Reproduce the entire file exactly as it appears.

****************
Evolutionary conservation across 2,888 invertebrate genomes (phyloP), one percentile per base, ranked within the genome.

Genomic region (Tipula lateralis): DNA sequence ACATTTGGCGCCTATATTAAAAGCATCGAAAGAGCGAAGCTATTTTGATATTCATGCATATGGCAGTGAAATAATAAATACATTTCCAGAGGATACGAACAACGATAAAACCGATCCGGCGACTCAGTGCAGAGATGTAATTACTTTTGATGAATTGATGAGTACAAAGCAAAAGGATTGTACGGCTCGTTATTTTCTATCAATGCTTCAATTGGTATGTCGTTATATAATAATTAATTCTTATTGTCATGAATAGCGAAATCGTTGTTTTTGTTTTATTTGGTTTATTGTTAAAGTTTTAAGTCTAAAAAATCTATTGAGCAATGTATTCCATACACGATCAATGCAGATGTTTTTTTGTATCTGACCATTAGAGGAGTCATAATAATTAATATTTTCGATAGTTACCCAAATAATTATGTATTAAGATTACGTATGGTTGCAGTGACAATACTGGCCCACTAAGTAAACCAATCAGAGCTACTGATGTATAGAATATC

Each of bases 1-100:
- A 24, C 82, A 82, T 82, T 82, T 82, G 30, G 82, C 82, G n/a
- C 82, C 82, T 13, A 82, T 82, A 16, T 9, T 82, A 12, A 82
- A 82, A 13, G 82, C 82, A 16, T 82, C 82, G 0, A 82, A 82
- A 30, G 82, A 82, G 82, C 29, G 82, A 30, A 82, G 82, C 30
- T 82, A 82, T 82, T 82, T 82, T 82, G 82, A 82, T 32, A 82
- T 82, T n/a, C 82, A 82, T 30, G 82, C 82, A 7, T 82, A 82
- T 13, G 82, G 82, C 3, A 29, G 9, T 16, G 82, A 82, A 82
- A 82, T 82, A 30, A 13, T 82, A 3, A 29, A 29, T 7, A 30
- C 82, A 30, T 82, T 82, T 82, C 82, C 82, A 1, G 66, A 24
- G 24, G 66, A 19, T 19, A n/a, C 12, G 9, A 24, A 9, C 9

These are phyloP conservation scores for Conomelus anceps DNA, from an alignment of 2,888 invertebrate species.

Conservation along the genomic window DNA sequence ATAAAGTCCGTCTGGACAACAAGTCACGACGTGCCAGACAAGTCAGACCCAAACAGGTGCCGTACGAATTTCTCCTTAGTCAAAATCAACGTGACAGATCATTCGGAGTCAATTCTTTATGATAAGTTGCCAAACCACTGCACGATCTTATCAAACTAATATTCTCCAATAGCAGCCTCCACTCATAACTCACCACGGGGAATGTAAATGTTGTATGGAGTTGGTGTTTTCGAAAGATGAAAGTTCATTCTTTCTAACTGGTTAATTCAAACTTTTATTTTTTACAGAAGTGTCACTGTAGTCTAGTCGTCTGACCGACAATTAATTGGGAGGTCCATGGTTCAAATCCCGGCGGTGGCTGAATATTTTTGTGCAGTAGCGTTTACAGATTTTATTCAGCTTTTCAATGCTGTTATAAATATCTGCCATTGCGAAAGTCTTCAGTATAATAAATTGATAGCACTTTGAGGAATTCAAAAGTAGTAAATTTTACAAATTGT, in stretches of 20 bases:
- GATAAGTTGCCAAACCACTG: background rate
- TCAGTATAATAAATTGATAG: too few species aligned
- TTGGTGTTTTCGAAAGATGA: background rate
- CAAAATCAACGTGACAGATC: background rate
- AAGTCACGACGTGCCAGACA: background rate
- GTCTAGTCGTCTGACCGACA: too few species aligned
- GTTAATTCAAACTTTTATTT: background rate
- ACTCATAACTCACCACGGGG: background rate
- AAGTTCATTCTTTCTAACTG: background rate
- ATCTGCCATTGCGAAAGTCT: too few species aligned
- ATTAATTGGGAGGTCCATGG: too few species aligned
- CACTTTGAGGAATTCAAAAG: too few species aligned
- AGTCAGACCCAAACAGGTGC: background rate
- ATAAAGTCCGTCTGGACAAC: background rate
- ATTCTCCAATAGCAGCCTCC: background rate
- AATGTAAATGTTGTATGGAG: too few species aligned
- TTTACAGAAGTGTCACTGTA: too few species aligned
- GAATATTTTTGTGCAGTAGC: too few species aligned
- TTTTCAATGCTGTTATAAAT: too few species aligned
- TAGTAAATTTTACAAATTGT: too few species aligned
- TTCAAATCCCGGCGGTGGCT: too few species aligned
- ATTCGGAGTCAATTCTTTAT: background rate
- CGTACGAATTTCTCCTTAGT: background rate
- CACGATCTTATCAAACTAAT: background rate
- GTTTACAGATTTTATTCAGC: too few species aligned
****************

Evolutionary conservation across 2,888 invertebrate genomes (phyloP), one percentile per base, ranked within the genome.

Genomic region (Tipula lateralis): DNA sequence ACATTTGGCGCCTATATTAAAAGCATCGAAAGAGCGAAGCTATTTTGATATTCATGCATATGGCAGTGAAATAATAAATACATTTCCAGAGGATACGAACAACGATAAAACCGATCCGGCGACTCAGTGCAGAGATGTAATTACTTTTGATGAATTGATGAGTACAAAGCAAAAGGATTGTACGGCTCGTTATTTTCTATCAATGCTTCAATTGGTATGTCGTTATATAATAATTAATTCTTATTGTCATGAATAGCGAAATCGTTGTTTTTGTTTTATTTGGTTTATTGTTAAAGTTTTAAGTCTAAAAAATCTATTGAGCAATGTATTCCATACACGATCAATGCAGATGTTTTTTTGTATCTGACCATTAGAGGAGTCATAATAATTAATATTTTCGATAGTTACCCAAATAATTATGTATTAAGATTACGTATGGTTGCAGTGACAATACTGGCCCACTAAGTAAACCAATCAGAGCTACTGATGTATAGAATATC

Each of bases 1-100:
- A 24, C 82, A 82, T 82, T 82, T 82, G 30, G 82, C 82, G n/a
- C 82, C 82, T 13, A 82, T 82, A 16, T 9, T 82, A 12, A 82
- A 82, A 13, G 82, C 82, A 16, T 82, C 82, G 0, A 82, A 82
- A 30, G 82, A 82, G 82, C 29, G 82, A 30, A 82, G 82, C 30
- T 82, A 82, T 82, T 82, T 82, T 82, G 82, A 82, T 32, A 82
- T 82, T n/a, C 82, A 82, T 30, G 82, C 82, A 7, T 82, A 82
- T 13, G 82, G 82, C 3, A 29, G 9, T 16, G 82, A 82, A 82
- A 82, T 82, A 30, A 13, T 82, A 3, A 29, A 29, T 7, A 30
- C 82, A 30, T 82, T 82, T 82, C 82, C 82, A 1, G 66, A 24
- G 24, G 66, A 19, T 19, A n/a, C 12, G 9, A 24, A 9, C 9

These are phyloP conservation scores for Conomelus anceps DNA, from an alignment of 2,888 invertebrate species.

Conservation along the genomic window DNA sequence ATAAAGTCCGTCTGGACAACAAGTCACGACGTGCCAGACAAGTCAGACCCAAACAGGTGCCGTACGAATTTCTCCTTAGTCAAAATCAACGTGACAGATCATTCGGAGTCAATTCTTTATGATAAGTTGCCAAACCACTGCACGATCTTATCAAACTAATATTCTCCAATAGCAGCCTCCACTCATAACTCACCACGGGGAATGTAAATGTTGTATGGAGTTGGTGTTTTCGAAAGATGAAAGTTCATTCTTTCTAACTGGTTAATTCAAACTTTTATTTTTTACAGAAGTGTCACTGTAGTCTAGTCGTCTGACCGACAATTAATTGGGAGGTCCATGGTTCAAATCCCGGCGGTGGCTGAATATTTTTGTGCAGTAGCGTTTACAGATTTTATTCAGCTTTTCAATGCTGTTATAAATATCTGCCATTGCGAAAGTCTTCAGTATAATAAATTGATAGCACTTTGAGGAATTCAAAAGTAGTAAATTTTACAAATTGT, in stretches of 20 bases:
- GATAAGTTGCCAAACCACTG: background rate
- TCAGTATAATAAATTGATAG: too few species aligned
- TTGGTGTTTTCGAAAGATGA: background rate
- CAAAATCAACGTGACAGATC: background rate
- AAGTCACGACGTGCCAGACA: background rate
- GTCTAGTCGTCTGACCGACA: too few species aligned
- GTTAATTCAAACTTTTATTT: background rate
- ACTCATAACTCACCACGGGG: background rate
- AAGTTCATTCTTTCTAACTG: background rate
- ATCTGCCATTGCGAAAGTCT: too few species aligned
- ATTAATTGGGAGGTCCATGG: too few species aligned
- CACTTTGAGGAATTCAAAAG: too few species aligned
- AGTCAGACCCAAACAGGTGC: background rate
- ATAAAGTCCGTCTGGACAAC: background rate
- ATTCTCCAATAGCAGCCTCC: background rate
- AATGTAAATGTTGTATGGAG: too few species aligned
- TTTACAGAAGTGTCACTGTA: too few species aligned
- GAATATTTTTGTGCAGTAGC: too few species aligned
- TTTTCAATGCTGTTATAAAT: too few species aligned
- TAGTAAATTTTACAAATTGT: too few species aligned
- TTCAAATCCCGGCGGTGGCT: too few species aligned
- ATTCGGAGTCAATTCTTTAT: background rate
- CGTACGAATTTCTCCTTAGT: background rate
- CACGATCTTATCAAACTAAT: background rate
- GTTTACAGATTTTATTCAGC: too few species aligned